Warmth of welcome makes Kirkstall’s West End House

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There are some pubs which defy expectations. The New George at Kirkstall is one such.

Every time I pass through the traffic lights on the way down the hill, I’m staggered by the fact it’s not just busy but packed, sometimes so much so that some of the clientele have spilled outside. Where do these people come from? It’s the same with the subject of this week’s review, which is the nearby West End House, a traditional pub serving a surprisingly broad range of real ales, together with the usual lagers, wines and whatnot. We called in on a Sunday around 2pm to find the place heaving, people queuing round the bar for food.

The welcome

The welcome is friendly from the off and efficient. There’s two staff behind the bar and others ferrying plates of food to hungry customers. The thing that makes the West End though, is the welcome, the service, the genuine warmth from staff and a sense that they really care about whether you’re enjoying your stay.

Location & History

It’s a stone’s throw from Kirkstall Abbey and I suppose if you were wanting to make a mini ‘crawl’ of it, you could begin at the Vesper Gate a little further along and end at the New George. The building dates from 1867. Tammy the landlady took over from long serving landlords Robert Trainor and Paul Gill in August 2017 after working for them for 15 years. She kept all the staff and long serving head cook Dawn Cartwright... so says their website. Inside, the pub is split into a number of carpeted ‘rooms’ clustered around the bar. It’s bigger than you think in there but that didn’t mean we found a seat. So, we took ourselves outside, into the sun and the slender but snug beer garden than runs down the side of the building. Birds chatter away here and there’s a scatter of tables, with enough standing room to make a go of it.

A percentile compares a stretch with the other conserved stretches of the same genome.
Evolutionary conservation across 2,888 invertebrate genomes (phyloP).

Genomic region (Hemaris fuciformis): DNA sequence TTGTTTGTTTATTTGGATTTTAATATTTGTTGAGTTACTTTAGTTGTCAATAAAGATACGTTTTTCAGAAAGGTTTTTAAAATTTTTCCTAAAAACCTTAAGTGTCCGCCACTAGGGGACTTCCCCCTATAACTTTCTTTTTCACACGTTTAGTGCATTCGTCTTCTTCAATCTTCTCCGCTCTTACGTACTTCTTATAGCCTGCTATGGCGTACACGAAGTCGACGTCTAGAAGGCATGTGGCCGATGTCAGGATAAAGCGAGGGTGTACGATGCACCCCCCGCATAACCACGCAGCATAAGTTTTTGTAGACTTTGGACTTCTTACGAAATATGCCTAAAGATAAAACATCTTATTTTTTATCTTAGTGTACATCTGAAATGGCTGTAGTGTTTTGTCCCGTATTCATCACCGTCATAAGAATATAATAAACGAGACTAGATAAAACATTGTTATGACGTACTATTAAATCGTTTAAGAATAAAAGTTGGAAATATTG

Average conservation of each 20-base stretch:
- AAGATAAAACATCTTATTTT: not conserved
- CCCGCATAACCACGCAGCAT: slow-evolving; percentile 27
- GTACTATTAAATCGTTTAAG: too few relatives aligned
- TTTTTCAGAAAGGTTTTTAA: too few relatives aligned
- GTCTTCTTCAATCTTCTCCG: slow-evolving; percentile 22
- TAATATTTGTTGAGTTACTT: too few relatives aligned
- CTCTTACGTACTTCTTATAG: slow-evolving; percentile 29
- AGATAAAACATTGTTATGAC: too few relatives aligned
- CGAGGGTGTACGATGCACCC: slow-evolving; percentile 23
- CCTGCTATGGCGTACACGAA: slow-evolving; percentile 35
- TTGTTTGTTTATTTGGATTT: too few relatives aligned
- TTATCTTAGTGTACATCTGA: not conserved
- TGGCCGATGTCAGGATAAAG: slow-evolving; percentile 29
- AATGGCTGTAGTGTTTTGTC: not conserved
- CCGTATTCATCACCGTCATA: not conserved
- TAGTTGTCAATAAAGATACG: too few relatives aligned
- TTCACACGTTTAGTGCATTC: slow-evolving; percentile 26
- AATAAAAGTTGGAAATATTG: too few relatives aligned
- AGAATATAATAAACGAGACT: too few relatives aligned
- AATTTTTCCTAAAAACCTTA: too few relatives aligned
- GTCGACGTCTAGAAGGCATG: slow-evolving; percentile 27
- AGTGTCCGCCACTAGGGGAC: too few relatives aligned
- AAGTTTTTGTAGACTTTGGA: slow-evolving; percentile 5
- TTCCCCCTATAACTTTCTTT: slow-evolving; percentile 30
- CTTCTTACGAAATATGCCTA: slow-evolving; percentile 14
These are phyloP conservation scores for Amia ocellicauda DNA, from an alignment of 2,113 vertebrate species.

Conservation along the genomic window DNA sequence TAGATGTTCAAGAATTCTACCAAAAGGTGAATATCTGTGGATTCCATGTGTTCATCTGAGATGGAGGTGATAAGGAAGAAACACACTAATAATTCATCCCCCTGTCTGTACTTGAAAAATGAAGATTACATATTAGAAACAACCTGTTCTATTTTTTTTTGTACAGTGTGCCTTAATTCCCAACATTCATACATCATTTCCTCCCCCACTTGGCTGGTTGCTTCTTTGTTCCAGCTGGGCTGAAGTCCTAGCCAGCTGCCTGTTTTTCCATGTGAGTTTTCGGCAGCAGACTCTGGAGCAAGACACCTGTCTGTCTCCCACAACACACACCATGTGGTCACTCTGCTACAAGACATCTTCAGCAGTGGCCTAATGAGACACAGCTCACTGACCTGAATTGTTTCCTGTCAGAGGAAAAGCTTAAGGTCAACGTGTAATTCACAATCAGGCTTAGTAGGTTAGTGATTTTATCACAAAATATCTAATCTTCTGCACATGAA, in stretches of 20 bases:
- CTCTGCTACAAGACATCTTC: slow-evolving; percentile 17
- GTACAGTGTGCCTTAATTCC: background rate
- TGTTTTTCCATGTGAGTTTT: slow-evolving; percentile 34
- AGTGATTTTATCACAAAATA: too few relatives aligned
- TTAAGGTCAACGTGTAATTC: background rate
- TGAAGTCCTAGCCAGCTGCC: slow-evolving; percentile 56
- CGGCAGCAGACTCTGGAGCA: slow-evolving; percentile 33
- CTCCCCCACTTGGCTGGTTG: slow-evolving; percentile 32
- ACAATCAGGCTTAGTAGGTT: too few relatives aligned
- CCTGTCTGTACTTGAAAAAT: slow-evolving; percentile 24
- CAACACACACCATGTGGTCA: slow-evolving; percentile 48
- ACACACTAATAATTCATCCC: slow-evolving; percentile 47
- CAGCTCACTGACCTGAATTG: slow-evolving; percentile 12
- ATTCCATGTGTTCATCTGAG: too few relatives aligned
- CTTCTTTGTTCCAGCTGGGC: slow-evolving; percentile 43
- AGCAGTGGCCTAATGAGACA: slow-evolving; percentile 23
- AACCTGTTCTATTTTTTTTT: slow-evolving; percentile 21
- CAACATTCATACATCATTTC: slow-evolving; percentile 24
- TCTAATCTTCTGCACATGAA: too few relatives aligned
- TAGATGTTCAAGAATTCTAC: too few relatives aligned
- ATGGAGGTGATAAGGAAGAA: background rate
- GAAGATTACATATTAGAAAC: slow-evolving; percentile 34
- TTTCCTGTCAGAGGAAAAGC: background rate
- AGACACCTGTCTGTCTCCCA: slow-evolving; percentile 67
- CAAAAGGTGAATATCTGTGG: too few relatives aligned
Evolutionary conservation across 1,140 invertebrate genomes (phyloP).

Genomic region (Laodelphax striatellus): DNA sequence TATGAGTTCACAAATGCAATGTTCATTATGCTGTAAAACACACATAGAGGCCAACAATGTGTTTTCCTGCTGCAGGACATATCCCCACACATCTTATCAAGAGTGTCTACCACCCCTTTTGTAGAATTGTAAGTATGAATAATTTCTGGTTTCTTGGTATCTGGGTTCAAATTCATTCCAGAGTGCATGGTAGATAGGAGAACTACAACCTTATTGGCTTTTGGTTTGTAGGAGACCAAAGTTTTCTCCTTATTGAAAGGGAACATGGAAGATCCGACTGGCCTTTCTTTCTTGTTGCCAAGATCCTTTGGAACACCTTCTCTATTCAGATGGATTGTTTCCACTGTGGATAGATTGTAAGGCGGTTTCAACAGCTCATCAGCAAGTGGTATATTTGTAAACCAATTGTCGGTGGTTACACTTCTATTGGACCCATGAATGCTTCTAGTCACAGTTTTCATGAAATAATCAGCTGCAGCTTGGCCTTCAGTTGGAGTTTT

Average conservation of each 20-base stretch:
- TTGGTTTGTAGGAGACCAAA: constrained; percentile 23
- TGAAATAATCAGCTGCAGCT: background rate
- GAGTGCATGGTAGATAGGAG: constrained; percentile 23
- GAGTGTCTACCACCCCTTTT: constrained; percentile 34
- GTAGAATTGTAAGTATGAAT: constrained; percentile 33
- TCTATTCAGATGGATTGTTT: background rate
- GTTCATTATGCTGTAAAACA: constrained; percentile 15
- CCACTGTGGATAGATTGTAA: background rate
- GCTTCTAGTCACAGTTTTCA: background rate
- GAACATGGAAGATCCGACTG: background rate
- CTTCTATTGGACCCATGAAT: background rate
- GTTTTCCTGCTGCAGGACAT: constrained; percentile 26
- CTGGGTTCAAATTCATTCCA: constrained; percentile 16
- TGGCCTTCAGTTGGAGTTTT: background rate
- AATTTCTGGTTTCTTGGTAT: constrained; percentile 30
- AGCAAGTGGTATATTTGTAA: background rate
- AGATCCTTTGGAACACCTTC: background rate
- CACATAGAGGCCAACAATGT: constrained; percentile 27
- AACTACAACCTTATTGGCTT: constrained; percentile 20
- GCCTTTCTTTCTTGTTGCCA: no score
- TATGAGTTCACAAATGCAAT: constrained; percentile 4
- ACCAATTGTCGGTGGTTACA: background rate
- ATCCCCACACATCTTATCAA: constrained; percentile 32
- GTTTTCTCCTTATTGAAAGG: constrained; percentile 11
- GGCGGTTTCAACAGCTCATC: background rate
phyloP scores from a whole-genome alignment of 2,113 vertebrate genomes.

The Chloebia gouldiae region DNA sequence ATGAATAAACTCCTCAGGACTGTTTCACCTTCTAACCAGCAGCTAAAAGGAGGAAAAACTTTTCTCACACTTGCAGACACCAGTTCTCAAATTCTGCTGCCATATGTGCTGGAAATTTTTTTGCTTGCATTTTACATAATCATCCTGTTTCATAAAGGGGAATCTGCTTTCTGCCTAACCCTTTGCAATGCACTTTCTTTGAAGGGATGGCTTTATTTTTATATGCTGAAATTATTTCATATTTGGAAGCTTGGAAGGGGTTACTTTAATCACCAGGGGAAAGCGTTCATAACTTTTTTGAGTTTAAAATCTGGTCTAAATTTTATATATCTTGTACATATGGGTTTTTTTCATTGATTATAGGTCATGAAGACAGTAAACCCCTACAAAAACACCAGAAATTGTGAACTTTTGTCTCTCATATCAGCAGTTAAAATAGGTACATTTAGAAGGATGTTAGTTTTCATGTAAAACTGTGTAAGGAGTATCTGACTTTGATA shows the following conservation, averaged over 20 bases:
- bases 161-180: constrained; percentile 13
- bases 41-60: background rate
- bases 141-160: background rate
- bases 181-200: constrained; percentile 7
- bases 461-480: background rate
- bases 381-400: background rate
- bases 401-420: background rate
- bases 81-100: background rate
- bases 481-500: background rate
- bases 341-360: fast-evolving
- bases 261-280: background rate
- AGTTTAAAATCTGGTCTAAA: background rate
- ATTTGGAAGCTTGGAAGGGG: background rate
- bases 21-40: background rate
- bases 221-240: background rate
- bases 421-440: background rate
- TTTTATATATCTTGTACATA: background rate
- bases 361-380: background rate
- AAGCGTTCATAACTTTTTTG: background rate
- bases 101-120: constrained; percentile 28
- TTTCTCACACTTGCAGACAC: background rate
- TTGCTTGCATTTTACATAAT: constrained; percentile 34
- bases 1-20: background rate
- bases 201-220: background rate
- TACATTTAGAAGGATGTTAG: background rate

The Food

The West End might be traditional but it’s no throwback. Service is tip top. The menu has the innovatively named dishes such as Trawlerman’s Pie and Wild Mushroom & Brandy Strudel. We ordered food for us and the children. There was sausage and mash for the little ones at £4.25 a go, served with a decent amount of veg and gravy. Alongside that went butterfly chicken (£7.95) and some cheesy chips (£2.25), which were delightful. All the food is home cooked and of a high standard. There was a bit of a wait but it was rammed to the rafters.

The Drink

Real ale fans will be pleased to learn there’s a wide selection: Betty Stogs Blue Moon, Tim Taylor’s ever reliable Boltmaker, Landlord, even some Old Speckled Hen.

The grub was washed down (for me) with two pints of Pravha, a wonderfully crisp, refreshing lager and a perfect fit for the sunshine on the day.

Address

26, Abbey Rd, Leeds, West Yorkshire, LS5 3HS

0113 278 6332

Scores

Score: 4/5